Wherein Woe is Expressed and a Mermaid Enters

Back to the pages. This one is different than The Frog Prince for me. For some reason, it was easy to come up with Moy Moy's expressions on computer. But for Gavin, I need to sketch it out first, scan it in, and trace it on screen. Every page I do this, while for The Frog Prince I think I drew 2 rough sketches for the whole book. I'm not sure why; maybe without a floor-length dress, the main character shows more body language, which I can render best in pencil first.

Below is an example from an upcoming page:

I like the looseness of pencil. But the bright colors and shapes are better for a toddler book, when it comes down to a finish.

The Joy of Computer Art

Ordinarily, I'm much more a fan of traditional art. I like getting in there and really working with the media, in a drawing sense even more than painting.

But sometimes, it's really great to have done something on computer.

The current story being a case in point. When I was in art school, David Macaulay spoke about the process of creating children's books. And what stuck with me the most was that the illustrator shouldn't draw the book from start to finish, because your facility with drawing the characters will improve as you go along. If you go from the beginning on, this change will be obvious to the reader. If you jump around so you've created the illustrations out of order, this isn't nearly as noticeable.

With my hand-drawn work, I've found this to be incredibly good advice.

Now to the computer part. I've definitely noticed that I'm doing this with the Woodcutter in this book. I've gotten into a way of drawing him that I really like. So when I went back to look at page one, I could see that the character was waaaay off. Features too small, head too round.

With traditional illustration, this would mean doing it all over again. On computer, I cut and pasted the head I liked, and now they all look consistent. Took all of five minutes. Glorious.

Here's a side-by-side comparison:


Out of the woods and back to the woodcutter

A couple more pages, with art advice by Serena again. Thanks to her pointing it out, I saw that I got a bit off style with the original pages 2 and 3. So not only are those are gone, but changing it made the story move along a lot quicker as well. So another round of thanks are due to my lovely wife.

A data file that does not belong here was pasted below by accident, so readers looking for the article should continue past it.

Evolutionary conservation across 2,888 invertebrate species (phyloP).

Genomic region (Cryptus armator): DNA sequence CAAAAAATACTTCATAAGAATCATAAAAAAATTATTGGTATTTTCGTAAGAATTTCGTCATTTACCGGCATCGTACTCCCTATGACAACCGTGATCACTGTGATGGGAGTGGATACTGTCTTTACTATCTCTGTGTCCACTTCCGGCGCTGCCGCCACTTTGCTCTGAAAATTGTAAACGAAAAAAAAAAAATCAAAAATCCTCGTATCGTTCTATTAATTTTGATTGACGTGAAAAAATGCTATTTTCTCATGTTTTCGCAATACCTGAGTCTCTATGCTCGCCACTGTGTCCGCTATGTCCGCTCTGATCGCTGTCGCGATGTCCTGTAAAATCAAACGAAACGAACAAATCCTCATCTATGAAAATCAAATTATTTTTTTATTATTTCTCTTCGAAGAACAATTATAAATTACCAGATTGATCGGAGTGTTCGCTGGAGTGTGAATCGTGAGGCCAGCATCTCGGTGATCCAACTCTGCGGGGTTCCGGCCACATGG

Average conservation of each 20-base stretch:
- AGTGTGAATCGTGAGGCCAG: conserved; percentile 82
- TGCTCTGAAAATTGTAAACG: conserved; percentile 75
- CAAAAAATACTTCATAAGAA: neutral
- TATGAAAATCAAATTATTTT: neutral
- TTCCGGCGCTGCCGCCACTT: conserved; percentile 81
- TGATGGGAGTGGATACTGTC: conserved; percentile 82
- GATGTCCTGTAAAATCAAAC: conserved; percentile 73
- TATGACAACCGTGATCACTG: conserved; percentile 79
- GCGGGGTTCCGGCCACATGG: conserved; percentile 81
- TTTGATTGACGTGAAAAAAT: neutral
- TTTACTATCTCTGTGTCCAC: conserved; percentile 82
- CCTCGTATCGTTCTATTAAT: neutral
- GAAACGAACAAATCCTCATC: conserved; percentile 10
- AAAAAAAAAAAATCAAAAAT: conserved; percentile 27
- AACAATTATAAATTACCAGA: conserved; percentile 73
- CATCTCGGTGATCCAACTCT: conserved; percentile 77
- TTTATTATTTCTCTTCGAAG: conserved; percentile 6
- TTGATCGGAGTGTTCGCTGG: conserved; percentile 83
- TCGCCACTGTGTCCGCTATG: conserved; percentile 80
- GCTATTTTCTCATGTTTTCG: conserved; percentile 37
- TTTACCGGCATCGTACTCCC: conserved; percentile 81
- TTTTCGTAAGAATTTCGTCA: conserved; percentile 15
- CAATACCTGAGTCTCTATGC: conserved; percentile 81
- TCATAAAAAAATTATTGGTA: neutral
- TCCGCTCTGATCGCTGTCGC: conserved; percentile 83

Someday, as my delusions of grandeur assure me, when my fairy tale books are studied by doctoral students, I'll release the first drafts so people can see my working process. But here in reality, I'll just post these.


Sorry, Were Those Yours?

I was putting too much thought into this one, which made it seem like it would never get finished. So I just decided to do a little bit at a time. That way, I'd just play with it, instead of trying too hard. And then, after a couple weeks or so, when I went to work on it again, it looked finished. It just sort of happened, somehow.

Which seemed so highly improbable that I asked another artist I work with if he thought it looked finished, and he said yes as well.

So here it is. The picture of the little bird that caused Hansel and Gretel so much trouble. I'm going to start a witch picture in the same vein at some point, but I've really gotten going on "The Woodcutter and the Mermaid," so there will be a lot more pages of that up first.


The Woodcutter and the Mermaid – It Begins!

With the Woodcutter, of course. This is actually my second attempt at this first page. In the first one, I was trying to draw a caricature of my son Gavin, while keeping it in the same style. I made sure I worked it over and over, to get it as carefully crafted as I could.

Then, when I showed it to my wife, she said it had no life to it.

Now, this might sound like she's being critical, but as soon as she said it, I knew she was completely right. So I went back to the drawing board, thought happy instead of clever, and ended up with this sprightly fellow.

To sum up: these things are a lot more fun, thanks to Serena. But then again, everything is a lot more fun for the same reason, so no surprise there.